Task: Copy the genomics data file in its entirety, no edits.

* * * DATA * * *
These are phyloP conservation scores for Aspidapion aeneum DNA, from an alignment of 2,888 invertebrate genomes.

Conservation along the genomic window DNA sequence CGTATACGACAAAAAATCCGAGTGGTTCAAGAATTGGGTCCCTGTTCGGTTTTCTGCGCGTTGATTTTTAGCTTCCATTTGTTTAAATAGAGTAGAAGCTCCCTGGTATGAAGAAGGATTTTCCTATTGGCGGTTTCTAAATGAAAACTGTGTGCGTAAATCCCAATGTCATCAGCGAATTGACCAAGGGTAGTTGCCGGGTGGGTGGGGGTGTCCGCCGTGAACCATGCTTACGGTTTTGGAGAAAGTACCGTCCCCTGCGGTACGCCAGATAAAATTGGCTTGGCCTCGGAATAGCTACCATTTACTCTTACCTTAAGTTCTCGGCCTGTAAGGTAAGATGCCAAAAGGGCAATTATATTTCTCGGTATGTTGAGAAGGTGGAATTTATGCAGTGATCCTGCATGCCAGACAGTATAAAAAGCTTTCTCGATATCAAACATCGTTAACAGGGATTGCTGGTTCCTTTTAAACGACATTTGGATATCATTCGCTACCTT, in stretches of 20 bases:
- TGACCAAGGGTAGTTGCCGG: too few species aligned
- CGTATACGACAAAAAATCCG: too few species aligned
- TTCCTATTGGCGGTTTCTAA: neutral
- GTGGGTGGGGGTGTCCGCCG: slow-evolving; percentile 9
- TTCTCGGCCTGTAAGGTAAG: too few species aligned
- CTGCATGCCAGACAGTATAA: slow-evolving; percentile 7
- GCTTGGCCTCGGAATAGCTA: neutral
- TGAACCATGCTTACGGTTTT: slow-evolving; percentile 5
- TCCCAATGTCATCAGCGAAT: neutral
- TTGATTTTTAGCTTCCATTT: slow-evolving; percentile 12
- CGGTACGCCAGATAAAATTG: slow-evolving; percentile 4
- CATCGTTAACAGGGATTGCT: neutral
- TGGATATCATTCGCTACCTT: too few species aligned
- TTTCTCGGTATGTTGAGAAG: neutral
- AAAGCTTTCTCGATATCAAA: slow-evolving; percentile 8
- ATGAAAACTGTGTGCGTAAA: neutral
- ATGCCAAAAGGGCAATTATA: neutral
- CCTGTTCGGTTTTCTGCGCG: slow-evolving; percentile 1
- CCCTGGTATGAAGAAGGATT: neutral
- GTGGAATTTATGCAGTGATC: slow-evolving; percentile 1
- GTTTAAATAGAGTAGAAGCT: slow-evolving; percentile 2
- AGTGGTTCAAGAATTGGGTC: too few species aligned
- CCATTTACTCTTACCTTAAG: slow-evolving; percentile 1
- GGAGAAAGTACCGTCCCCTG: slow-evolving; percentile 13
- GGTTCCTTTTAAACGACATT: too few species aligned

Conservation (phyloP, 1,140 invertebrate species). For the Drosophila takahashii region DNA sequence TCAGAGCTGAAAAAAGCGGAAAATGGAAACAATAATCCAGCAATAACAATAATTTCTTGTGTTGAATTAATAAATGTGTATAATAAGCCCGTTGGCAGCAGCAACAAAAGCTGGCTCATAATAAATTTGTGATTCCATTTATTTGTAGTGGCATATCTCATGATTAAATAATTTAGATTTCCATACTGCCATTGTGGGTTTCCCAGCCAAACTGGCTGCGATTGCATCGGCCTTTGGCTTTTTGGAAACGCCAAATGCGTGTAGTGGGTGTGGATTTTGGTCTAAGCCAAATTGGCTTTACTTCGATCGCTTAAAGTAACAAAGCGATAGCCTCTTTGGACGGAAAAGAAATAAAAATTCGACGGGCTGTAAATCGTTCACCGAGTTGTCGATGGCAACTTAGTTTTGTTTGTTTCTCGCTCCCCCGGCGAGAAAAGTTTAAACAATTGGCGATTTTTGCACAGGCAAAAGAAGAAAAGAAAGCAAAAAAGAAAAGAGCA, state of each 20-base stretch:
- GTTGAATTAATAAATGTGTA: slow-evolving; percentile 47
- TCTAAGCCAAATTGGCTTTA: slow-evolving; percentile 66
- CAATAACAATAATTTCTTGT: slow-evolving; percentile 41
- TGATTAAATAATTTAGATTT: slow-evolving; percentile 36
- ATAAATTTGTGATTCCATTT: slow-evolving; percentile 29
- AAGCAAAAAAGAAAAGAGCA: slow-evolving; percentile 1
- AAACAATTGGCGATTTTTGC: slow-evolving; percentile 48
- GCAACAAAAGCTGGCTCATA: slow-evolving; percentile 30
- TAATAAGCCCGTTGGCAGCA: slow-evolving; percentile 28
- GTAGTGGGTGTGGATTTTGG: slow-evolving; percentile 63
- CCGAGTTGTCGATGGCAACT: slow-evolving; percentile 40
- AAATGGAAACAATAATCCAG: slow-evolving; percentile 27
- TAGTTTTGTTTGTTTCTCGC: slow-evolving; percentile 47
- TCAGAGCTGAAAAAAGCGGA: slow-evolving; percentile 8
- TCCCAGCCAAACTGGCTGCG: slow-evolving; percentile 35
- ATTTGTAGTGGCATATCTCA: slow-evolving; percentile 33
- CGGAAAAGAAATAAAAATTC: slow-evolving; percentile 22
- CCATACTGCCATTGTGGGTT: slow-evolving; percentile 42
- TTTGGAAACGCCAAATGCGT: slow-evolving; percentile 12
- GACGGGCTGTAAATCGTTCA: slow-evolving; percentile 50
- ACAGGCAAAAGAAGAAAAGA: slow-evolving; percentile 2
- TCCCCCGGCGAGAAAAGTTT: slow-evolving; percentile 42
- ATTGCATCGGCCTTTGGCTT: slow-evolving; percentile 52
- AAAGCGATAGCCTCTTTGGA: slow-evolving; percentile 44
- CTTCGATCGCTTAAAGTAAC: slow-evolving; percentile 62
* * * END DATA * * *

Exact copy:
These are phyloP conservation scores for Aspidapion aeneum DNA, from an alignment of 2,888 invertebrate genomes.

Conservation along the genomic window DNA sequence CGTATACGACAAAAAATCCGAGTGGTTCAAGAATTGGGTCCCTGTTCGGTTTTCTGCGCGTTGATTTTTAGCTTCCATTTGTTTAAATAGAGTAGAAGCTCCCTGGTATGAAGAAGGATTTTCCTATTGGCGGTTTCTAAATGAAAACTGTGTGCGTAAATCCCAATGTCATCAGCGAATTGACCAAGGGTAGTTGCCGGGTGGGTGGGGGTGTCCGCCGTGAACCATGCTTACGGTTTTGGAGAAAGTACCGTCCCCTGCGGTACGCCAGATAAAATTGGCTTGGCCTCGGAATAGCTACCATTTACTCTTACCTTAAGTTCTCGGCCTGTAAGGTAAGATGCCAAAAGGGCAATTATATTTCTCGGTATGTTGAGAAGGTGGAATTTATGCAGTGATCCTGCATGCCAGACAGTATAAAAAGCTTTCTCGATATCAAACATCGTTAACAGGGATTGCTGGTTCCTTTTAAACGACATTTGGATATCATTCGCTACCTT, in stretches of 20 bases:
- TGACCAAGGGTAGTTGCCGG: too few species aligned
- CGTATACGACAAAAAATCCG: too few species aligned
- TTCCTATTGGCGGTTTCTAA: neutral
- GTGGGTGGGGGTGTCCGCCG: slow-evolving; percentile 9
- TTCTCGGCCTGTAAGGTAAG: too few species aligned
- CTGCATGCCAGACAGTATAA: slow-evolving; percentile 7
- GCTTGGCCTCGGAATAGCTA: neutral
- TGAACCATGCTTACGGTTTT: slow-evolving; percentile 5
- TCCCAATGTCATCAGCGAAT: neutral
- TTGATTTTTAGCTTCCATTT: slow-evolving; percentile 12
- CGGTACGCCAGATAAAATTG: slow-evolving; percentile 4
- CATCGTTAACAGGGATTGCT: neutral
- TGGATATCATTCGCTACCTT: too few species aligned
- TTTCTCGGTATGTTGAGAAG: neutral
- AAAGCTTTCTCGATATCAAA: slow-evolving; percentile 8
- ATGAAAACTGTGTGCGTAAA: neutral
- ATGCCAAAAGGGCAATTATA: neutral
- CCTGTTCGGTTTTCTGCGCG: slow-evolving; percentile 1
- CCCTGGTATGAAGAAGGATT: neutral
- GTGGAATTTATGCAGTGATC: slow-evolving; percentile 1
- GTTTAAATAGAGTAGAAGCT: slow-evolving; percentile 2
- AGTGGTTCAAGAATTGGGTC: too few species aligned
- CCATTTACTCTTACCTTAAG: slow-evolving; percentile 1
- GGAGAAAGTACCGTCCCCTG: slow-evolving; percentile 13
- GGTTCCTTTTAAACGACATT: too few species aligned

Conservation (phyloP, 1,140 invertebrate species). For the Drosophila takahashii region DNA sequence TCAGAGCTGAAAAAAGCGGAAAATGGAAACAATAATCCAGCAATAACAATAATTTCTTGTGTTGAATTAATAAATGTGTATAATAAGCCCGTTGGCAGCAGCAACAAAAGCTGGCTCATAATAAATTTGTGATTCCATTTATTTGTAGTGGCATATCTCATGATTAAATAATTTAGATTTCCATACTGCCATTGTGGGTTTCCCAGCCAAACTGGCTGCGATTGCATCGGCCTTTGGCTTTTTGGAAACGCCAAATGCGTGTAGTGGGTGTGGATTTTGGTCTAAGCCAAATTGGCTTTACTTCGATCGCTTAAAGTAACAAAGCGATAGCCTCTTTGGACGGAAAAGAAATAAAAATTCGACGGGCTGTAAATCGTTCACCGAGTTGTCGATGGCAACTTAGTTTTGTTTGTTTCTCGCTCCCCCGGCGAGAAAAGTTTAAACAATTGGCGATTTTTGCACAGGCAAAAGAAGAAAAGAAAGCAAAAAAGAAAAGAGCA, state of each 20-base stretch:
- GTTGAATTAATAAATGTGTA: slow-evolving; percentile 47
- TCTAAGCCAAATTGGCTTTA: slow-evolving; percentile 66
- CAATAACAATAATTTCTTGT: slow-evolving; percentile 41
- TGATTAAATAATTTAGATTT: slow-evolving; percentile 36
- ATAAATTTGTGATTCCATTT: slow-evolving; percentile 29
- AAGCAAAAAAGAAAAGAGCA: slow-evolving; percentile 1
- AAACAATTGGCGATTTTTGC: slow-evolving; percentile 48
- GCAACAAAAGCTGGCTCATA: slow-evolving; percentile 30
- TAATAAGCCCGTTGGCAGCA: slow-evolving; percentile 28
- GTAGTGGGTGTGGATTTTGG: slow-evolving; percentile 63
- CCGAGTTGTCGATGGCAACT: slow-evolving; percentile 40
- AAATGGAAACAATAATCCAG: slow-evolving; percentile 27
- TAGTTTTGTTTGTTTCTCGC: slow-evolving; percentile 47
- TCAGAGCTGAAAAAAGCGGA: slow-evolving; percentile 8
- TCCCAGCCAAACTGGCTGCG: slow-evolving; percentile 35
- ATTTGTAGTGGCATATCTCA: slow-evolving; percentile 33
- CGGAAAAGAAATAAAAATTC: slow-evolving; percentile 22
- CCATACTGCCATTGTGGGTT: slow-evolving; percentile 42
- TTTGGAAACGCCAAATGCGT: slow-evolving; percentile 12
- GACGGGCTGTAAATCGTTCA: slow-evolving; percentile 50
- ACAGGCAAAAGAAGAAAAGA: slow-evolving; percentile 2
- TCCCCCGGCGAGAAAAGTTT: slow-evolving; percentile 42
- ATTGCATCGGCCTTTGGCTT: slow-evolving; percentile 52
- AAAGCGATAGCCTCTTTGGA: slow-evolving; percentile 44
- CTTCGATCGCTTAAAGTAAC: slow-evolving; percentile 62